12 Feb 2016
Cantor Fitzgerald, a U.S. Equity Investment Company, will pay Wall Street’s industry-funded watchdog Financial Industry Regulatory Authority (FINRA) $7.3 million for selling billions of unregistered microcap shares and for inadequacies in its anti-money laundering procedures.
According to FINRA, a portion of Cantor’s thinly traded microcap securities was not registered with the U.S. Securities and Exchange Commission and did not meet requirements for an exemption. If securities being traded are unregistered, it can be a warning sign for the illicit use of funds, including money laundering, terrorist financing and market manipulation.
Cantor, through the former head of its U.S. equity business, Jarred Kessler, expanded its sales in microcap in 2011, but according to FINRA did not develop systems that included a “reasonable and meaningful inquiry” as to the legality of the sales.
FINRA found Cantor’s supervision system lacking in terms of determining whether the microcap shares it had sold for clients were registered with the U.S. Securities and Exchange Commission. Employees were not adequately trained in enquiring whether a sale was exempt from registration requirements, and Cantor’s AML systems were not adapted to scrutinise possible illicit asset transfers in the firm’s microcap business.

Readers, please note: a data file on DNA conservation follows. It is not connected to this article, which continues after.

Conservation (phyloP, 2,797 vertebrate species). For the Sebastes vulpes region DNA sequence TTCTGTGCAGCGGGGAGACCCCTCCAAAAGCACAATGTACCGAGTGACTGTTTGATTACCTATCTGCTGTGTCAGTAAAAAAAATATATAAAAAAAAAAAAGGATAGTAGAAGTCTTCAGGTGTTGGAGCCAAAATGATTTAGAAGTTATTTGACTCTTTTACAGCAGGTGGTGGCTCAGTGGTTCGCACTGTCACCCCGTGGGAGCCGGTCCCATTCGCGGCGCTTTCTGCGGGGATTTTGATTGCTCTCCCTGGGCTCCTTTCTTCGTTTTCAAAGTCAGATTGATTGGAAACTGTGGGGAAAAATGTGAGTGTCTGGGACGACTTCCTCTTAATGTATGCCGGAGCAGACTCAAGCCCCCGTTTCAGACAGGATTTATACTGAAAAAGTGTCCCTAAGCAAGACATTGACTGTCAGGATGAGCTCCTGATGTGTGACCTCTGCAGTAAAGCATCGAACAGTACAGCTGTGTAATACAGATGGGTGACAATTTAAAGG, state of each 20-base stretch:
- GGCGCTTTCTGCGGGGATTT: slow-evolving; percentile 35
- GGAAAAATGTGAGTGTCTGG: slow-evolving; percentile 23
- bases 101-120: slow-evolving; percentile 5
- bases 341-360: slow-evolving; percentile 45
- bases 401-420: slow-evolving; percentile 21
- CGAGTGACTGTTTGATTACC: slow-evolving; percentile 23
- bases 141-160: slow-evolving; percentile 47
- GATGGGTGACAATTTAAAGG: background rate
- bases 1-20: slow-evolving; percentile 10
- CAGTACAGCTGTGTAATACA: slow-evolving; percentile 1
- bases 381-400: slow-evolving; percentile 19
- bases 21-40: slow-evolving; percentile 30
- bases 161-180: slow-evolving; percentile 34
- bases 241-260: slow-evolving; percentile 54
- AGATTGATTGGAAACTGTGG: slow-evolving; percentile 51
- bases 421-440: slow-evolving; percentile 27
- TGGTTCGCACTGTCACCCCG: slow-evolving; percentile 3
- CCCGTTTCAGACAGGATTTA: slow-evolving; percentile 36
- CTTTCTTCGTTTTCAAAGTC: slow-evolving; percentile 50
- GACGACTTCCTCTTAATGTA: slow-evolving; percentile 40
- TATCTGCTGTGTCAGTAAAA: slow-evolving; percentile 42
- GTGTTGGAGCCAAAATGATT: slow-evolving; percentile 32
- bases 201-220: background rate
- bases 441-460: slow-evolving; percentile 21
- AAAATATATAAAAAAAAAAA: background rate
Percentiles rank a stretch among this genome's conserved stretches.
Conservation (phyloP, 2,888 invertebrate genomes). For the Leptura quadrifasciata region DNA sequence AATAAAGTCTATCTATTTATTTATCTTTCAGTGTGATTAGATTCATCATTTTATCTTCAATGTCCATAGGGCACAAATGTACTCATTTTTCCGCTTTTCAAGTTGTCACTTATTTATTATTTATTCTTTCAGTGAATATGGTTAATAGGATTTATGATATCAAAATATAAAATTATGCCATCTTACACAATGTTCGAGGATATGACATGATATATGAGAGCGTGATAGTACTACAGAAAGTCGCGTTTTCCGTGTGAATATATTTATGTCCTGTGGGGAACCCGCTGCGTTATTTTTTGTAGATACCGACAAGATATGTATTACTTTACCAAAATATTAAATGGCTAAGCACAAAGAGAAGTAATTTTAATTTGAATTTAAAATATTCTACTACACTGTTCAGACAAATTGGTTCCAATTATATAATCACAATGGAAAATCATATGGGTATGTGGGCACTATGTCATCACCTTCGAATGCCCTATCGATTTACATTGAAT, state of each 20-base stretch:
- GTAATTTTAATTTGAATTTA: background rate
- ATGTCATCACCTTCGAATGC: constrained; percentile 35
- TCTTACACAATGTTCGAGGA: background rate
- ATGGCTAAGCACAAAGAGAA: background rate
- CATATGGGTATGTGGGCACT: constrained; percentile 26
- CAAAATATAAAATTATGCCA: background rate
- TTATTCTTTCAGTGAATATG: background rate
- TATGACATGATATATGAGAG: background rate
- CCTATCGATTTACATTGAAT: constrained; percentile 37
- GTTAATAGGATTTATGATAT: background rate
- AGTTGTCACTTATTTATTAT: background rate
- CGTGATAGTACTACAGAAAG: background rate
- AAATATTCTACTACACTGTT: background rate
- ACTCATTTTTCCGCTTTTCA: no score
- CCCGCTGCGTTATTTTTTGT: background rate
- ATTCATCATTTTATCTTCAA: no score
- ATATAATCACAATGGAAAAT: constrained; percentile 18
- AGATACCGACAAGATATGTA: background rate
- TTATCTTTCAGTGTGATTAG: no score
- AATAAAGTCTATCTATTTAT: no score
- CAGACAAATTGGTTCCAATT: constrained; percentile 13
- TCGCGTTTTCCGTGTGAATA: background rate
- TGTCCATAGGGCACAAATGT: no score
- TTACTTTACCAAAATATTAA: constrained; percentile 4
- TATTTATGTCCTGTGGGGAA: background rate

$6 million of the payout is a fine, with the remaining $1.3 million to be paid in commissions, plus any interest earned by Cantor from the sale of unregistered microcap shares.
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